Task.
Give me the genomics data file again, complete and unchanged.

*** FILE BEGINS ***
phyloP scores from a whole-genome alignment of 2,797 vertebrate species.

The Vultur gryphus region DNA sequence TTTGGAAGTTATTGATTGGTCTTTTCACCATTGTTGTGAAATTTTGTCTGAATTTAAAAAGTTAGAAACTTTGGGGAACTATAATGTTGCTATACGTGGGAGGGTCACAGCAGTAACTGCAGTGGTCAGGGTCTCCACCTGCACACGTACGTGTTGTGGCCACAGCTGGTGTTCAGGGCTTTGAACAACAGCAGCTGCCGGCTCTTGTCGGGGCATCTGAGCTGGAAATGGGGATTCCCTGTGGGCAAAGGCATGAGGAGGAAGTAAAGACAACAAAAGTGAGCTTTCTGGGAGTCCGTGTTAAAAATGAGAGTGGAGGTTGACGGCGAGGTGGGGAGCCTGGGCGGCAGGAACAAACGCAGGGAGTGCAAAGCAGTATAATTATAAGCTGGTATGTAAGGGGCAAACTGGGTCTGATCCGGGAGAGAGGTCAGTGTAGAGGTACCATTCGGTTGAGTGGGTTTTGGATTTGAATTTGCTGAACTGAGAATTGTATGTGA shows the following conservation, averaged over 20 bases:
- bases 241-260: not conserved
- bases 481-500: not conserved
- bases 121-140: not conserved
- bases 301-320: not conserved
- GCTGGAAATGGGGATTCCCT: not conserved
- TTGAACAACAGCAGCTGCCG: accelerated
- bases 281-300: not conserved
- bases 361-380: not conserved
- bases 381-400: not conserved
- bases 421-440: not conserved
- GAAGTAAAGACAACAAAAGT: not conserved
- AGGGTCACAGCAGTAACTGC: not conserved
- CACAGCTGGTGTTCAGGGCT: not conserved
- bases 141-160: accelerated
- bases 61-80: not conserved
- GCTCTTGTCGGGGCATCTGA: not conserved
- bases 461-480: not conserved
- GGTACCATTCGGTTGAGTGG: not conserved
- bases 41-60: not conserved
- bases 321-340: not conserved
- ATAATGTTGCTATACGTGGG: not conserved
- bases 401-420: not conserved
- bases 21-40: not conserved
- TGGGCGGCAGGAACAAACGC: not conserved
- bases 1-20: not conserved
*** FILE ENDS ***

phyloP scores from a whole-genome alignment of 2,797 vertebrate species.

The Vultur gryphus region DNA sequence TTTGGAAGTTATTGATTGGTCTTTTCACCATTGTTGTGAAATTTTGTCTGAATTTAAAAAGTTAGAAACTTTGGGGAACTATAATGTTGCTATACGTGGGAGGGTCACAGCAGTAACTGCAGTGGTCAGGGTCTCCACCTGCACACGTACGTGTTGTGGCCACAGCTGGTGTTCAGGGCTTTGAACAACAGCAGCTGCCGGCTCTTGTCGGGGCATCTGAGCTGGAAATGGGGATTCCCTGTGGGCAAAGGCATGAGGAGGAAGTAAAGACAACAAAAGTGAGCTTTCTGGGAGTCCGTGTTAAAAATGAGAGTGGAGGTTGACGGCGAGGTGGGGAGCCTGGGCGGCAGGAACAAACGCAGGGAGTGCAAAGCAGTATAATTATAAGCTGGTATGTAAGGGGCAAACTGGGTCTGATCCGGGAGAGAGGTCAGTGTAGAGGTACCATTCGGTTGAGTGGGTTTTGGATTTGAATTTGCTGAACTGAGAATTGTATGTGA shows the following conservation, averaged over 20 bases:
- bases 241-260: not conserved
- bases 481-500: not conserved
- bases 121-140: not conserved
- bases 301-320: not conserved
- GCTGGAAATGGGGATTCCCT: not conserved
- TTGAACAACAGCAGCTGCCG: accelerated
- bases 281-300: not conserved
- bases 361-380: not conserved
- bases 381-400: not conserved
- bases 421-440: not conserved
- GAAGTAAAGACAACAAAAGT: not conserved
- AGGGTCACAGCAGTAACTGC: not conserved
- CACAGCTGGTGTTCAGGGCT: not conserved
- bases 141-160: accelerated
- bases 61-80: not conserved
- GCTCTTGTCGGGGCATCTGA: not conserved
- bases 461-480: not conserved
- GGTACCATTCGGTTGAGTGG: not conserved
- bases 41-60: not conserved
- bases 321-340: not conserved
- ATAATGTTGCTATACGTGGG: not conserved
- bases 401-420: not conserved
- bases 21-40: not conserved
- TGGGCGGCAGGAACAAACGC: not conserved
- bases 1-20: not conserved